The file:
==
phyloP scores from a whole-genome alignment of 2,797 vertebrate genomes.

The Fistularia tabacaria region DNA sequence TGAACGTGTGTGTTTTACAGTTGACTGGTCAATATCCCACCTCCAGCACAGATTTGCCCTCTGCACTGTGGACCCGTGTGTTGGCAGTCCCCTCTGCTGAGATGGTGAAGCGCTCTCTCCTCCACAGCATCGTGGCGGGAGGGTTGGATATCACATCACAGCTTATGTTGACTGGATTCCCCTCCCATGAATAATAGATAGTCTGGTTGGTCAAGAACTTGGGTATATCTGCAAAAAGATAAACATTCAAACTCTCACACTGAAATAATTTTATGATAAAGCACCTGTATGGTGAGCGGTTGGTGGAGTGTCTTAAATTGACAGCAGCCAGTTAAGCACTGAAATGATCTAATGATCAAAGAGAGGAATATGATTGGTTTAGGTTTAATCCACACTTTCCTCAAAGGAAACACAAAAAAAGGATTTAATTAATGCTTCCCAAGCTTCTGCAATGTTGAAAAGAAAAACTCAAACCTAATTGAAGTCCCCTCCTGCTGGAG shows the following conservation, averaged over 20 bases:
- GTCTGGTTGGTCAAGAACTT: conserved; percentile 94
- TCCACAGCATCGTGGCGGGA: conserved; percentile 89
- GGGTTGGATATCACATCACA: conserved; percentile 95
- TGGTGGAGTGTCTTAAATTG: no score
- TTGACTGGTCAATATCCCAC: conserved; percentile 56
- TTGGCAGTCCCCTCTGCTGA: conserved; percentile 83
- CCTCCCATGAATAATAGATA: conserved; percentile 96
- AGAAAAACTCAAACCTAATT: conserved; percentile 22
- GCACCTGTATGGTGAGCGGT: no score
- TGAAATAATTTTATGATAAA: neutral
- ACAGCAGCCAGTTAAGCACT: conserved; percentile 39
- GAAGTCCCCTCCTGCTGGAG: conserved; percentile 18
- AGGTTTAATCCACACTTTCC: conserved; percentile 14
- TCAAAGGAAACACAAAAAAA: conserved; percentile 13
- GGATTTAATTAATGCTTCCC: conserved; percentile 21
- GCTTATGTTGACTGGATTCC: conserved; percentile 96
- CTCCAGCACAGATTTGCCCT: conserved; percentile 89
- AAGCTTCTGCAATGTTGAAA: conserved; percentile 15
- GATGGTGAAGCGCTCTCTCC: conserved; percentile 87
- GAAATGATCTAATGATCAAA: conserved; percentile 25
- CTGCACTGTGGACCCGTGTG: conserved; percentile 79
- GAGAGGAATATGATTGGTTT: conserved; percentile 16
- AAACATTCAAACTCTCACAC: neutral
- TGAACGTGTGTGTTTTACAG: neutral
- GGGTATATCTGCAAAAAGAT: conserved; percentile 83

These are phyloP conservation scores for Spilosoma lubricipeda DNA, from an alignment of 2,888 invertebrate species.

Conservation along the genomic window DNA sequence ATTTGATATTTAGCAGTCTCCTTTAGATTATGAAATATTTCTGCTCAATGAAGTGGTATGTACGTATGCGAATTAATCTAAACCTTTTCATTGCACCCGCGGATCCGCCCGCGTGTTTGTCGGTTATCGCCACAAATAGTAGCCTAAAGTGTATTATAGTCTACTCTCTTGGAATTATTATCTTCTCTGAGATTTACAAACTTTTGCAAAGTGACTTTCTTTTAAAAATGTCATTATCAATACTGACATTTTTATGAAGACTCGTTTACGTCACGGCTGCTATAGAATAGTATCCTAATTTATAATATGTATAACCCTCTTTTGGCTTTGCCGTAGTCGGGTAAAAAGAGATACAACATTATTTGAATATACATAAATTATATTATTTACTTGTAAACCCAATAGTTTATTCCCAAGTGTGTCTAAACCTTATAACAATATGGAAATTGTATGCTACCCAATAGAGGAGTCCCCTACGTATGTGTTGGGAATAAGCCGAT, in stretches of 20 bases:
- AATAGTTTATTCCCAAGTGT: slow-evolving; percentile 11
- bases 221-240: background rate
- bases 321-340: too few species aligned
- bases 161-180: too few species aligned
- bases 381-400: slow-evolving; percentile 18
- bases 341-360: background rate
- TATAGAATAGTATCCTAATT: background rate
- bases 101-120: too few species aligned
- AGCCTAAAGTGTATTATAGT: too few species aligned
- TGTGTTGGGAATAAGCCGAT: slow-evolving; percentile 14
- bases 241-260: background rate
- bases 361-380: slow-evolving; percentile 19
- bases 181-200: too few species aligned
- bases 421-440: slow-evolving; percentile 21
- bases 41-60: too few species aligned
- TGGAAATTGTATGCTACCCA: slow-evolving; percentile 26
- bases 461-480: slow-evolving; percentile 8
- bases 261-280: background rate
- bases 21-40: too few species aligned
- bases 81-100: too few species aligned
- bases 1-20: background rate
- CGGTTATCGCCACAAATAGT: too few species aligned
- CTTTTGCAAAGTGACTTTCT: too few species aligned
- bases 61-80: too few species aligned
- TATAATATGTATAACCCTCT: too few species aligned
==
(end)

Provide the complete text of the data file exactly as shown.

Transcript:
phyloP scores from a whole-genome alignment of 2,797 vertebrate genomes.

The Fistularia tabacaria region DNA sequence TGAACGTGTGTGTTTTACAGTTGACTGGTCAATATCCCACCTCCAGCACAGATTTGCCCTCTGCACTGTGGACCCGTGTGTTGGCAGTCCCCTCTGCTGAGATGGTGAAGCGCTCTCTCCTCCACAGCATCGTGGCGGGAGGGTTGGATATCACATCACAGCTTATGTTGACTGGATTCCCCTCCCATGAATAATAGATAGTCTGGTTGGTCAAGAACTTGGGTATATCTGCAAAAAGATAAACATTCAAACTCTCACACTGAAATAATTTTATGATAAAGCACCTGTATGGTGAGCGGTTGGTGGAGTGTCTTAAATTGACAGCAGCCAGTTAAGCACTGAAATGATCTAATGATCAAAGAGAGGAATATGATTGGTTTAGGTTTAATCCACACTTTCCTCAAAGGAAACACAAAAAAAGGATTTAATTAATGCTTCCCAAGCTTCTGCAATGTTGAAAAGAAAAACTCAAACCTAATTGAAGTCCCCTCCTGCTGGAG shows the following conservation, averaged over 20 bases:
- GTCTGGTTGGTCAAGAACTT: conserved; percentile 94
- TCCACAGCATCGTGGCGGGA: conserved; percentile 89
- GGGTTGGATATCACATCACA: conserved; percentile 95
- TGGTGGAGTGTCTTAAATTG: no score
- TTGACTGGTCAATATCCCAC: conserved; percentile 56
- TTGGCAGTCCCCTCTGCTGA: conserved; percentile 83
- CCTCCCATGAATAATAGATA: conserved; percentile 96
- AGAAAAACTCAAACCTAATT: conserved; percentile 22
- GCACCTGTATGGTGAGCGGT: no score
- TGAAATAATTTTATGATAAA: neutral
- ACAGCAGCCAGTTAAGCACT: conserved; percentile 39
- GAAGTCCCCTCCTGCTGGAG: conserved; percentile 18
- AGGTTTAATCCACACTTTCC: conserved; percentile 14
- TCAAAGGAAACACAAAAAAA: conserved; percentile 13
- GGATTTAATTAATGCTTCCC: conserved; percentile 21
- GCTTATGTTGACTGGATTCC: conserved; percentile 96
- CTCCAGCACAGATTTGCCCT: conserved; percentile 89
- AAGCTTCTGCAATGTTGAAA: conserved; percentile 15
- GATGGTGAAGCGCTCTCTCC: conserved; percentile 87
- GAAATGATCTAATGATCAAA: conserved; percentile 25
- CTGCACTGTGGACCCGTGTG: conserved; percentile 79
- GAGAGGAATATGATTGGTTT: conserved; percentile 16
- AAACATTCAAACTCTCACAC: neutral
- TGAACGTGTGTGTTTTACAG: neutral
- GGGTATATCTGCAAAAAGAT: conserved; percentile 83

These are phyloP conservation scores for Spilosoma lubricipeda DNA, from an alignment of 2,888 invertebrate species.

Conservation along the genomic window DNA sequence ATTTGATATTTAGCAGTCTCCTTTAGATTATGAAATATTTCTGCTCAATGAAGTGGTATGTACGTATGCGAATTAATCTAAACCTTTTCATTGCACCCGCGGATCCGCCCGCGTGTTTGTCGGTTATCGCCACAAATAGTAGCCTAAAGTGTATTATAGTCTACTCTCTTGGAATTATTATCTTCTCTGAGATTTACAAACTTTTGCAAAGTGACTTTCTTTTAAAAATGTCATTATCAATACTGACATTTTTATGAAGACTCGTTTACGTCACGGCTGCTATAGAATAGTATCCTAATTTATAATATGTATAACCCTCTTTTGGCTTTGCCGTAGTCGGGTAAAAAGAGATACAACATTATTTGAATATACATAAATTATATTATTTACTTGTAAACCCAATAGTTTATTCCCAAGTGTGTCTAAACCTTATAACAATATGGAAATTGTATGCTACCCAATAGAGGAGTCCCCTACGTATGTGTTGGGAATAAGCCGAT, in stretches of 20 bases:
- AATAGTTTATTCCCAAGTGT: slow-evolving; percentile 11
- bases 221-240: background rate
- bases 321-340: too few species aligned
- bases 161-180: too few species aligned
- bases 381-400: slow-evolving; percentile 18
- bases 341-360: background rate
- TATAGAATAGTATCCTAATT: background rate
- bases 101-120: too few species aligned
- AGCCTAAAGTGTATTATAGT: too few species aligned
- TGTGTTGGGAATAAGCCGAT: slow-evolving; percentile 14
- bases 241-260: background rate
- bases 361-380: slow-evolving; percentile 19
- bases 181-200: too few species aligned
- bases 421-440: slow-evolving; percentile 21
- bases 41-60: too few species aligned
- TGGAAATTGTATGCTACCCA: slow-evolving; percentile 26
- bases 461-480: slow-evolving; percentile 8
- bases 261-280: background rate
- bases 21-40: too few species aligned
- bases 81-100: too few species aligned
- bases 1-20: background rate
- CGGTTATCGCCACAAATAGT: too few species aligned
- CTTTTGCAAAGTGACTTTCT: too few species aligned
- bases 61-80: too few species aligned
- TATAATATGTATAACCCTCT: too few species aligned